Major travel operator Thomas Cook (TCG.L) has finally collapsed after months of trying to seal bailout cash from Chinese conglomerate Fosun as well as from a number of other firms.
It has immediately ceased to trade, leading to 150,000 UK holidaymakers stranded abroad and the biggest ever peacetime repatriation of British people.
“Thomas Cook’s collapse is very sad news for staff and holidaymakers. The government and UK CAA is working round the clock to help people. Our contingency planning has helped acquire planes from across the world – some from as far away as Malaysia – and we have put hundreds of people in call centres and at airports,” said transport secretary, Grant Shapps.
“But the task is enormous, the biggest peacetime repatriation in UK history. So, there are bound to be problems and delays. Please try to be understanding with the staff who are trying to assist in what is likely to be a very difficult time for them as well.”
Thomas Cook said in a statement on Monday that the group failed to secure more cash it needed to stay alive and now the firm has entered compulsory liquidation.
“Although a deal had been largely agreed, an additional facility requested in the last few days of negotiations presented a challenge that ultimately proved insurmountable,” said Peter Fankhauser, CEO of Thomas Cook.
The UK Civil Aviation Authority (CAA) confirmed Thomas Cook has "ceased trading with immediate effect. Fankhauser also apologised to “our millions of customers, and thousands of employees, suppliers and partners who have supported us for many years.”
“Despite huge uncertainty over recent weeks, our teams continued to put customers first, showing why Thomas Cook is one of the best-loved brands in travel,” he added.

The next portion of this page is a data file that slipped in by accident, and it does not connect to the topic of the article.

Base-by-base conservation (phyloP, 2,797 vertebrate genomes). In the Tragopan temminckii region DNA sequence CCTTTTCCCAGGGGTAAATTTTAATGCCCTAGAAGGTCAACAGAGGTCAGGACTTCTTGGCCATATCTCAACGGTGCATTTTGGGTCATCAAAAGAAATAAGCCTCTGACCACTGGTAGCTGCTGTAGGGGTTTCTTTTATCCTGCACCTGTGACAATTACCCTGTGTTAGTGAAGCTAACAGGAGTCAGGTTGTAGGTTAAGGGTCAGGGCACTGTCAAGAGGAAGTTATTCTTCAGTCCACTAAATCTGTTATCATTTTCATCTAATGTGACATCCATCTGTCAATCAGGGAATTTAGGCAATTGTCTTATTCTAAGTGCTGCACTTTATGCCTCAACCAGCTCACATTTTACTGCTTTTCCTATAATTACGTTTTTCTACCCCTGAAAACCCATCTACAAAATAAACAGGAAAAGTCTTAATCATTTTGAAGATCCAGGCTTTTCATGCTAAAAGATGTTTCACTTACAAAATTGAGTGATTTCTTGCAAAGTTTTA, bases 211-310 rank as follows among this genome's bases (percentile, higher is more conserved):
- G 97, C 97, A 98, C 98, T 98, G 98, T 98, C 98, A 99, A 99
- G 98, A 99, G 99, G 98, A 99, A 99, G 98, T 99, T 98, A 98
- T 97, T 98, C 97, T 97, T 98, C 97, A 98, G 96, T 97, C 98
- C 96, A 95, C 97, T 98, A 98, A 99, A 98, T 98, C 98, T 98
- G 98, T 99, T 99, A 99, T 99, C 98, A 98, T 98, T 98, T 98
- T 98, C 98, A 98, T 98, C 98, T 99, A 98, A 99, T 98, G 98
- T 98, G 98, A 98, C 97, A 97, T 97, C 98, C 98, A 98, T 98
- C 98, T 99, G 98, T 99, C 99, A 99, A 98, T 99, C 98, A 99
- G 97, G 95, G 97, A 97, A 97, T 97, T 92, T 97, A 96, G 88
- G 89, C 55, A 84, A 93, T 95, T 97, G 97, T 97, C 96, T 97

The collapse of the tour operator has put 22,000 jobs from around the world at risk, of which 9,000 are in the UK.
Where it went wrong
Thomas Cook has encountered a range of issues over the last year, leading to job cuts and store closures. The travel group also put its airline business up for sale after a heat-wave in northern Europe last summer put holidaymakers off last-minute deals.
This led to a number of profit warnings. Thomas Cook warned earlier this year that the European travel market has become "progressively more challenging," which has led to a dent in its finances and has made it difficult to sell its tour business. This is when it entered talks with banks and Fosun – its largest shareholder.
Meanwhile, it ran up debts of £1.2bn ($1.48m) and made a first half loss of £1.5bn as it battled a weak bookings market and asset writedowns and faced a cash crunch.
Although it agreed to an emergency takeover in August, in which it agreed to sell the majority of its tour operator business and a stake in its airline business to Fosun, it begged for another £200m in the last few days to help save the business. It was unsuccessful.
Fosun said in an emailed statement:
“Fosun is disappointed that Thomas Cook Group has not been able to find a viable solution for its proposed recapitalisation with other affiliates, core lending banks, senior noteholders and additional involved parties. Fosun confirms that its position remained unchanged throughout the process, but unfortunately other factors have changed. We extend our deepest sympathy to all those affected by this outcome.”
What are holidaymakers rights and what should they do?
The Department for Transport (DfT) said that all Thomas Cook customers who are booked to return to the UK over the next two weeks will be brought home "as close as possible" to when their original booked return date.
The ATOL scheme also covers those who booked package holidays — it will pay for your accommodation abroad and your flight home if the airline has ceased operating. It will also refund you for your holiday if it is booked for in the future.
However, if you have only booked a flight, you will have to speak to your credit or debit card company to gain a refund.